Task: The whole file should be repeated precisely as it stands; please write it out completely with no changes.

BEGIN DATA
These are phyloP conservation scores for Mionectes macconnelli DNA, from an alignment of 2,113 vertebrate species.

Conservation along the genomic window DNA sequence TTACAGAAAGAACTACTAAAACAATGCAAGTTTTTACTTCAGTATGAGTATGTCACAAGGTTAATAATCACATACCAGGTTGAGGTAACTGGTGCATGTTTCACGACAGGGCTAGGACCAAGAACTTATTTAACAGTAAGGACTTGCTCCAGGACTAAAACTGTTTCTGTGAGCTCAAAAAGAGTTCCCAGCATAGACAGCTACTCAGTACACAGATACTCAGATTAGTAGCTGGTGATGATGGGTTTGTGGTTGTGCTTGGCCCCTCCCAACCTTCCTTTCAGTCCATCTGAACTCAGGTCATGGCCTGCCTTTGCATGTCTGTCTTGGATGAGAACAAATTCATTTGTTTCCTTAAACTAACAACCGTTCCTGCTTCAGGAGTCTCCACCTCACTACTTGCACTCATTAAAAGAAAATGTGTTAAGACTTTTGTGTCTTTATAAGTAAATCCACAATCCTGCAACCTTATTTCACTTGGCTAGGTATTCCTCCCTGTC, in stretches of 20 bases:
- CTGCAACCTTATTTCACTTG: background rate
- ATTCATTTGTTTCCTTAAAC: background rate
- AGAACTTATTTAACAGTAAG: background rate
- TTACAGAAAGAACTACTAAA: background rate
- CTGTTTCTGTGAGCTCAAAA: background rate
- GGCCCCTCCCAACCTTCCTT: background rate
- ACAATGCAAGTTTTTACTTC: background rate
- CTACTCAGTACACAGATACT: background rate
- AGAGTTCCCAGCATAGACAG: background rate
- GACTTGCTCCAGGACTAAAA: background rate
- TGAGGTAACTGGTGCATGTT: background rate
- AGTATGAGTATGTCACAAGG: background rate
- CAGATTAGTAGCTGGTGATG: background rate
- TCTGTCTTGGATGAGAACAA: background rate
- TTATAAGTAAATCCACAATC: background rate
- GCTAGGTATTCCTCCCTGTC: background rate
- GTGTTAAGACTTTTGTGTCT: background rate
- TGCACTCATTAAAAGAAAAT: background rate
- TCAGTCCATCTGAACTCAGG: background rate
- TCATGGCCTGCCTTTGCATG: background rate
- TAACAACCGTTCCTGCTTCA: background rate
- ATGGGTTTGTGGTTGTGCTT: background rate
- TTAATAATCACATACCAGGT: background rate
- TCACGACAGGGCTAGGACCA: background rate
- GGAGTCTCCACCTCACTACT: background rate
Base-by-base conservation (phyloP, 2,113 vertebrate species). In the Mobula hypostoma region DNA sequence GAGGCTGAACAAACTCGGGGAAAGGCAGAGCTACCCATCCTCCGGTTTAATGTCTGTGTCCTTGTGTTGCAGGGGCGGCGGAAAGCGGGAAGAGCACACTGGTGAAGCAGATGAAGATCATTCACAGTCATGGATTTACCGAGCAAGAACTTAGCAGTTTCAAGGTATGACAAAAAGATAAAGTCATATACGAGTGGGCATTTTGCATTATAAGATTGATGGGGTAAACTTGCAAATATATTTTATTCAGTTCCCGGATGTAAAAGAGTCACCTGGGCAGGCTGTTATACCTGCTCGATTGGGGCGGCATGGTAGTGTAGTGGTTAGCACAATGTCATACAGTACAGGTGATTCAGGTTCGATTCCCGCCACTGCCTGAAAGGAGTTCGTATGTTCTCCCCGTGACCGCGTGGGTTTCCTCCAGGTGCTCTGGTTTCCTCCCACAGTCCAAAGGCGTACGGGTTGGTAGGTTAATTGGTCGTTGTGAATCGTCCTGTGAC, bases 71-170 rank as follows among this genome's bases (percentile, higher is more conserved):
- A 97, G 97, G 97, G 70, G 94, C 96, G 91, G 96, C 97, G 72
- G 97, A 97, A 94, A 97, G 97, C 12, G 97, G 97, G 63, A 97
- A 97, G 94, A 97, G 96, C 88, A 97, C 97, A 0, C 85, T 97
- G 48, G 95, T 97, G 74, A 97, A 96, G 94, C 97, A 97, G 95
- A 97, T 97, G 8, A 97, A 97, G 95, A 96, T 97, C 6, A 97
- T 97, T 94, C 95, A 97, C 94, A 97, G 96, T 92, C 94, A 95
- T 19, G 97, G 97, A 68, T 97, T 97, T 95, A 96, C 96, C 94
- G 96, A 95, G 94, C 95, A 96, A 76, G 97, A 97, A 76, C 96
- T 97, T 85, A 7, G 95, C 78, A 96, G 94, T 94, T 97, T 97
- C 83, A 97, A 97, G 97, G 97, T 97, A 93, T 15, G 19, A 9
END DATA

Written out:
These are phyloP conservation scores for Mionectes macconnelli DNA, from an alignment of 2,113 vertebrate species.

Conservation along the genomic window DNA sequence TTACAGAAAGAACTACTAAAACAATGCAAGTTTTTACTTCAGTATGAGTATGTCACAAGGTTAATAATCACATACCAGGTTGAGGTAACTGGTGCATGTTTCACGACAGGGCTAGGACCAAGAACTTATTTAACAGTAAGGACTTGCTCCAGGACTAAAACTGTTTCTGTGAGCTCAAAAAGAGTTCCCAGCATAGACAGCTACTCAGTACACAGATACTCAGATTAGTAGCTGGTGATGATGGGTTTGTGGTTGTGCTTGGCCCCTCCCAACCTTCCTTTCAGTCCATCTGAACTCAGGTCATGGCCTGCCTTTGCATGTCTGTCTTGGATGAGAACAAATTCATTTGTTTCCTTAAACTAACAACCGTTCCTGCTTCAGGAGTCTCCACCTCACTACTTGCACTCATTAAAAGAAAATGTGTTAAGACTTTTGTGTCTTTATAAGTAAATCCACAATCCTGCAACCTTATTTCACTTGGCTAGGTATTCCTCCCTGTC, in stretches of 20 bases:
- CTGCAACCTTATTTCACTTG: background rate
- ATTCATTTGTTTCCTTAAAC: background rate
- AGAACTTATTTAACAGTAAG: background rate
- TTACAGAAAGAACTACTAAA: background rate
- CTGTTTCTGTGAGCTCAAAA: background rate
- GGCCCCTCCCAACCTTCCTT: background rate
- ACAATGCAAGTTTTTACTTC: background rate
- CTACTCAGTACACAGATACT: background rate
- AGAGTTCCCAGCATAGACAG: background rate
- GACTTGCTCCAGGACTAAAA: background rate
- TGAGGTAACTGGTGCATGTT: background rate
- AGTATGAGTATGTCACAAGG: background rate
- CAGATTAGTAGCTGGTGATG: background rate
- TCTGTCTTGGATGAGAACAA: background rate
- TTATAAGTAAATCCACAATC: background rate
- GCTAGGTATTCCTCCCTGTC: background rate
- GTGTTAAGACTTTTGTGTCT: background rate
- TGCACTCATTAAAAGAAAAT: background rate
- TCAGTCCATCTGAACTCAGG: background rate
- TCATGGCCTGCCTTTGCATG: background rate
- TAACAACCGTTCCTGCTTCA: background rate
- ATGGGTTTGTGGTTGTGCTT: background rate
- TTAATAATCACATACCAGGT: background rate
- TCACGACAGGGCTAGGACCA: background rate
- GGAGTCTCCACCTCACTACT: background rate
Base-by-base conservation (phyloP, 2,113 vertebrate species). In the Mobula hypostoma region DNA sequence GAGGCTGAACAAACTCGGGGAAAGGCAGAGCTACCCATCCTCCGGTTTAATGTCTGTGTCCTTGTGTTGCAGGGGCGGCGGAAAGCGGGAAGAGCACACTGGTGAAGCAGATGAAGATCATTCACAGTCATGGATTTACCGAGCAAGAACTTAGCAGTTTCAAGGTATGACAAAAAGATAAAGTCATATACGAGTGGGCATTTTGCATTATAAGATTGATGGGGTAAACTTGCAAATATATTTTATTCAGTTCCCGGATGTAAAAGAGTCACCTGGGCAGGCTGTTATACCTGCTCGATTGGGGCGGCATGGTAGTGTAGTGGTTAGCACAATGTCATACAGTACAGGTGATTCAGGTTCGATTCCCGCCACTGCCTGAAAGGAGTTCGTATGTTCTCCCCGTGACCGCGTGGGTTTCCTCCAGGTGCTCTGGTTTCCTCCCACAGTCCAAAGGCGTACGGGTTGGTAGGTTAATTGGTCGTTGTGAATCGTCCTGTGAC, bases 71-170 rank as follows among this genome's bases (percentile, higher is more conserved):
- A 97, G 97, G 97, G 70, G 94, C 96, G 91, G 96, C 97, G 72
- G 97, A 97, A 94, A 97, G 97, C 12, G 97, G 97, G 63, A 97
- A 97, G 94, A 97, G 96, C 88, A 97, C 97, A 0, C 85, T 97
- G 48, G 95, T 97, G 74, A 97, A 96, G 94, C 97, A 97, G 95
- A 97, T 97, G 8, A 97, A 97, G 95, A 96, T 97, C 6, A 97
- T 97, T 94, C 95, A 97, C 94, A 97, G 96, T 92, C 94, A 95
- T 19, G 97, G 97, A 68, T 97, T 97, T 95, A 96, C 96, C 94
- G 96, A 95, G 94, C 95, A 96, A 76, G 97, A 97, A 76, C 96
- T 97, T 85, A 7, G 95, C 78, A 96, G 94, T 94, T 97, T 97
- C 83, A 97, A 97, G 97, G 97, T 97, A 93, T 15, G 19, A 9